- Freud’s Jewish Science and Lacan’s Sinthome
In chapter nine of Seminar XVII, Lacan writes that the position of the analyst cannot be separated from Jewish history (158). More particularly, the invention of analytic discourse is part and parcel of a Hebraic tradition—represented by the Book of Hosea—in which one’s god underscores the fact that even if everyone is speaking (let’s say about sexual knowledge) this does not mean everyone is saying something. One of the defining moves of a Jewish Science, in this specific frame of reference, would be to situate the knowledge, “There is no Other,” precisely where other intellectual and religious traditions establish their rapport with the divine as “I am your Other.” In the first section of this essay, “Belief and The Clinical Structures,” we will observe how Lacan situates this “There is no Other” in terms of hysteria, obsession, psychosis, and perversion. We will also see how the confirmation of these clinical structures leads Lacan to conceive of unconscious fantasy as something constrained not by the Other but by what he called the “sinthome.” Sections two and three of the essay (“God and Discourse, the example of Aquinas”; “God and Sinthome, the example of Descartes”) chart a similar development in the theological arguments of Thomas Aquinas and René Descartes. In “Moses and Monotheism: Is there a Jewish cogito?” (the final section of the essay), we will see how Lacan’s specific delineation of the sinthome can be traced to Freud’s own hope for a “Jewish Science,” his desire to construct “something” that might shoulder the weight of Jewish fantasy.
I. Belief and the Clinical Structures
In terms of analytic practice, we might more specifically render Other as Other Sex, leaving us to consider the position of analyst as the “There is no Other Sex,” where other [End Page 149] discourses might find “I am your Other Sex.” 1 For this reason, Ellie Ragland, in her most recent book, Essays on the Pleasures of Death (1995), proposes a precise relation between “belief” and the “structures” delineated in the Lacanian clinic:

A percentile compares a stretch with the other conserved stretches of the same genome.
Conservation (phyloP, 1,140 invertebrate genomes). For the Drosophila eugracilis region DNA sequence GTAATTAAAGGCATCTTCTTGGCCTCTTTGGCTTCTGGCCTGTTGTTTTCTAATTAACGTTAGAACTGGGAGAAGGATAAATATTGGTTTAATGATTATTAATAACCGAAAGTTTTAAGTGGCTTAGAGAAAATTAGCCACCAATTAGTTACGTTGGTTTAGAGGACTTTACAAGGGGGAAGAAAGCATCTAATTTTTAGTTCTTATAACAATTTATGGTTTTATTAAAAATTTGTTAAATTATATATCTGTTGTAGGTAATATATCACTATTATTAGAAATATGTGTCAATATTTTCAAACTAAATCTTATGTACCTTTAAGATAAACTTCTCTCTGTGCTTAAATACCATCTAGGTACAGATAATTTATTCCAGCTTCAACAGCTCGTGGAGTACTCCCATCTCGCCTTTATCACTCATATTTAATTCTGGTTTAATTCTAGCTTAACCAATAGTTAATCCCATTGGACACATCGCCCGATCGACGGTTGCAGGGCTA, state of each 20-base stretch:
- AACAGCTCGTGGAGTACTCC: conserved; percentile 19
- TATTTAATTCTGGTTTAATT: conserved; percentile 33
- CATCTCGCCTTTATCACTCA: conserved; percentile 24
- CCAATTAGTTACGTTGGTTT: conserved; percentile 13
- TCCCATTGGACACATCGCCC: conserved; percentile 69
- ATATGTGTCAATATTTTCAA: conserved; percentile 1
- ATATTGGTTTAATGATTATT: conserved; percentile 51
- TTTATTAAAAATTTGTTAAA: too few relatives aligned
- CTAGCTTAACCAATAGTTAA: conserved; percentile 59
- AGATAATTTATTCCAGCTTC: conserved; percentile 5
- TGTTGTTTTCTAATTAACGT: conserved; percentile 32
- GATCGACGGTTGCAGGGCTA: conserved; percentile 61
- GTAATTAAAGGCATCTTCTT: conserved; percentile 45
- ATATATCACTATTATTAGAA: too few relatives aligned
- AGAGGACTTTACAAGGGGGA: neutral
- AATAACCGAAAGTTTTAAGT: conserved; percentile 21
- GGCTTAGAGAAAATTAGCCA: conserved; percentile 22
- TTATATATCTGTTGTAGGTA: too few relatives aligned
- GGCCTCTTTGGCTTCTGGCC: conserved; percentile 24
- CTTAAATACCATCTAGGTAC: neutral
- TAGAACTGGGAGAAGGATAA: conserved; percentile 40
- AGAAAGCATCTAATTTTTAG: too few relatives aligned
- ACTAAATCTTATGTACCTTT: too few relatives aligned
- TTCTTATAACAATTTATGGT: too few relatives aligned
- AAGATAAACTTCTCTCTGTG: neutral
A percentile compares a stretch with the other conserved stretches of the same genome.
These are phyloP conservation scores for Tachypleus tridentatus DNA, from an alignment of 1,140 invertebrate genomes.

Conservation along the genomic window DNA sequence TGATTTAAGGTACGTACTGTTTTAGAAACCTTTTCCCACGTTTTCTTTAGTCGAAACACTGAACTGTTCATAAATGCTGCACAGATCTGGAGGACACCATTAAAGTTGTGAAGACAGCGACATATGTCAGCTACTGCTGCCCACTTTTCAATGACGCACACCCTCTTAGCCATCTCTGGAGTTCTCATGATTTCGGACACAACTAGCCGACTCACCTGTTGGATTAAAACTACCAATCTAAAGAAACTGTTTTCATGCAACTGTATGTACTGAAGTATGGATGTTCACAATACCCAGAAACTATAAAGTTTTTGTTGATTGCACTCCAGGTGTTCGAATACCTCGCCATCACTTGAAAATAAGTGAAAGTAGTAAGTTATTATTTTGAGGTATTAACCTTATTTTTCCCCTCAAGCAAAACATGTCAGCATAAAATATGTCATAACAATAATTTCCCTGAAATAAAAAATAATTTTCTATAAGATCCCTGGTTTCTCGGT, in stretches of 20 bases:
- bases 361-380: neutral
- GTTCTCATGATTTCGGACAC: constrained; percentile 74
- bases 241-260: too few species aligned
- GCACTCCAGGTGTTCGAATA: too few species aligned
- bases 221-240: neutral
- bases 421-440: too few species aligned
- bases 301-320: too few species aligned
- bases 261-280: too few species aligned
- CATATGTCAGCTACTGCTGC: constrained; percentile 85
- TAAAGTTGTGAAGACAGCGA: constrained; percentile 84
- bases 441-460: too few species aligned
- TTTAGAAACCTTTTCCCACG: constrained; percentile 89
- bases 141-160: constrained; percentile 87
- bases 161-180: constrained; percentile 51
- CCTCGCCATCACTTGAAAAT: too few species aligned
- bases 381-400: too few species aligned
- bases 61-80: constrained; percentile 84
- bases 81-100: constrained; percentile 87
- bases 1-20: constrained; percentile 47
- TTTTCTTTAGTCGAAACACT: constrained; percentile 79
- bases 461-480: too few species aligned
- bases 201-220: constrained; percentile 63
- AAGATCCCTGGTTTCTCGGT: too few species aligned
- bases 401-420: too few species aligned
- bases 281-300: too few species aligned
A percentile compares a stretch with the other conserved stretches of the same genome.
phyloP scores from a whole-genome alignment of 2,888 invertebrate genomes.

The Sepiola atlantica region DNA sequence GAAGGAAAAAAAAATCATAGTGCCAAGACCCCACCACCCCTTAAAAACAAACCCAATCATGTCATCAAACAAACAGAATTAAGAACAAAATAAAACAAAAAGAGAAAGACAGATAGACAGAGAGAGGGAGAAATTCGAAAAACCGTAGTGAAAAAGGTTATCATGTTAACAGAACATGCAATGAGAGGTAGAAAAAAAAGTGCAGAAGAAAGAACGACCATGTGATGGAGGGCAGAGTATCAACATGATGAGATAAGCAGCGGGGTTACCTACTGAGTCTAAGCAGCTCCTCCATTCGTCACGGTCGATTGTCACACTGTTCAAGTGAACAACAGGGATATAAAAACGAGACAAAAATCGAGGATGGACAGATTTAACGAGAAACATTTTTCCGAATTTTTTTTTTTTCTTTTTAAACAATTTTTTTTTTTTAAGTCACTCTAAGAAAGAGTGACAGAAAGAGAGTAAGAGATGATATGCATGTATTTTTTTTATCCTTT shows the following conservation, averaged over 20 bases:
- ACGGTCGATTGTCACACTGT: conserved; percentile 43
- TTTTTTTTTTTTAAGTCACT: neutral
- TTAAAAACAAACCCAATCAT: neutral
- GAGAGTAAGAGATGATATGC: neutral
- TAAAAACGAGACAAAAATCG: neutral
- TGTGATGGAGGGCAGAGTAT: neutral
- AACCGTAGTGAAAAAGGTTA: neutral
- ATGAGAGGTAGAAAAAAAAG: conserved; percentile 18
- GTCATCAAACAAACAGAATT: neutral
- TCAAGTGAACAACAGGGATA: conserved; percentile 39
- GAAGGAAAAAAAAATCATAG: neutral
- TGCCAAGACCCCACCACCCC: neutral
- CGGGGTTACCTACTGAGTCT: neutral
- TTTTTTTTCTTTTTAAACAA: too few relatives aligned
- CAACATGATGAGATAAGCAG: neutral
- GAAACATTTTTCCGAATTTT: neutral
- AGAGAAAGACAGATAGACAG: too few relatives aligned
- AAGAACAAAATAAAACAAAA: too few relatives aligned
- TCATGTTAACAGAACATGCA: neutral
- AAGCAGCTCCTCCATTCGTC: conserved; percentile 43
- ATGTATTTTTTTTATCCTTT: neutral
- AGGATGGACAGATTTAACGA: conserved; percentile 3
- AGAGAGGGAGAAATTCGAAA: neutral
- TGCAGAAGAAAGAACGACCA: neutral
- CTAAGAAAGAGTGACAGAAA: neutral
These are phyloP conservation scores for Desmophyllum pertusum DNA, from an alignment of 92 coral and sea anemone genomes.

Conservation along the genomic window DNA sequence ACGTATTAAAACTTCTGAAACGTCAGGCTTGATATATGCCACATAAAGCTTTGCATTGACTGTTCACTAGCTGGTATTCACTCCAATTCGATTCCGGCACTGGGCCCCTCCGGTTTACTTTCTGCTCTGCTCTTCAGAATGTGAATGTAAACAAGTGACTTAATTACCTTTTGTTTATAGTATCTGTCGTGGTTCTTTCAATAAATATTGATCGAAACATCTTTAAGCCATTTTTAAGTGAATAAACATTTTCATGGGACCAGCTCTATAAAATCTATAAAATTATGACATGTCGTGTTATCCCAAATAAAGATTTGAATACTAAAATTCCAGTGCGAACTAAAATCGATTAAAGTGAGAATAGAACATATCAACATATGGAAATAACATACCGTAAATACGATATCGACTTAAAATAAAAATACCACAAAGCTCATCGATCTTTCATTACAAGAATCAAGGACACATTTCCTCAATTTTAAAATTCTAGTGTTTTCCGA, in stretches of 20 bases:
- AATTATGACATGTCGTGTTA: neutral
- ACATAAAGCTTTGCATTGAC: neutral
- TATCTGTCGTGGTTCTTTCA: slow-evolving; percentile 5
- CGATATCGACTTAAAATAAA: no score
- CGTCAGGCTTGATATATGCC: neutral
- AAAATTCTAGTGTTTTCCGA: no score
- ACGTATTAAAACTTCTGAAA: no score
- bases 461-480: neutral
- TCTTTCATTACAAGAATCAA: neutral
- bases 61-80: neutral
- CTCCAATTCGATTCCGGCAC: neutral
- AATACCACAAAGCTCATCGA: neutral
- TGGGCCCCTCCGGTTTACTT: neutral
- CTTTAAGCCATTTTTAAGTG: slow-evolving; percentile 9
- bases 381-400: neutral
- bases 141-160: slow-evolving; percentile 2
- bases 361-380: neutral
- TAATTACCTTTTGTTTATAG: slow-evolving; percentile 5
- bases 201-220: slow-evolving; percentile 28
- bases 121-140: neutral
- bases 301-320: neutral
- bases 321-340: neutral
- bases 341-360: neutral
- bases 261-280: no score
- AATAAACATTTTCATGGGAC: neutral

The neurotic [is] an atheist or an agnostic, a disbeliever in God who tries to evade the problems of the Other while holding on to the Other’s desire. The pervert [is] a true atheist, one who has no symbolic father at all, only the gaze of the real father. The psychotic, the only true believer, believes in the gods who inhabit the field of the real, speaking in omniscient voices and casting looks that scald. Belief shows that we necessarily think we have innate language or innate knowledge precisely because we ‘have’ a structural deficiency we must deny(220).
What precisely is this structural deficiency? Is it what one might term “the unconscious”? Not really. The unconscious, in this light, might be viewed as an answer to questions the human subject does not altogether understand. In their most overt forms, these questions concern one’s particular orientation within a field of signifiers Lacan termed “The Other.” For the hysteric this question is “Am I a Man or Am I a Woman?” and for the obsessional it is “Am I Alive or Am I Dead?” The unconscious tirelessly responds to these questions:
The Name(s) of the Father __ __ __ a
The desire of the Mother
In some sense, this response is not much of an answer. In fact, the response of the unconscious might only be another question. Much like the computer from Douglas Adams’ Hitchhiker’s Guide to the Galaxy (1989)—if I may use an example from popular culture—the unconscious provides an answer that is in need of interpretation. “What is the meaning of life, the universe and everything,” one of Adams’ characters asks. “42” the computer responds (120). The major difference between the unconscious, as Lacan understood it, and Adams’ fictional computer is that the unconscious has something up [End Page 150] its sleeve; it wears our hearts on its sleeve, one might say. In other words, the unconscious proposes that the object a, the “There is no Other” sustained by the laws of interpretation, is itself an answer. If we are...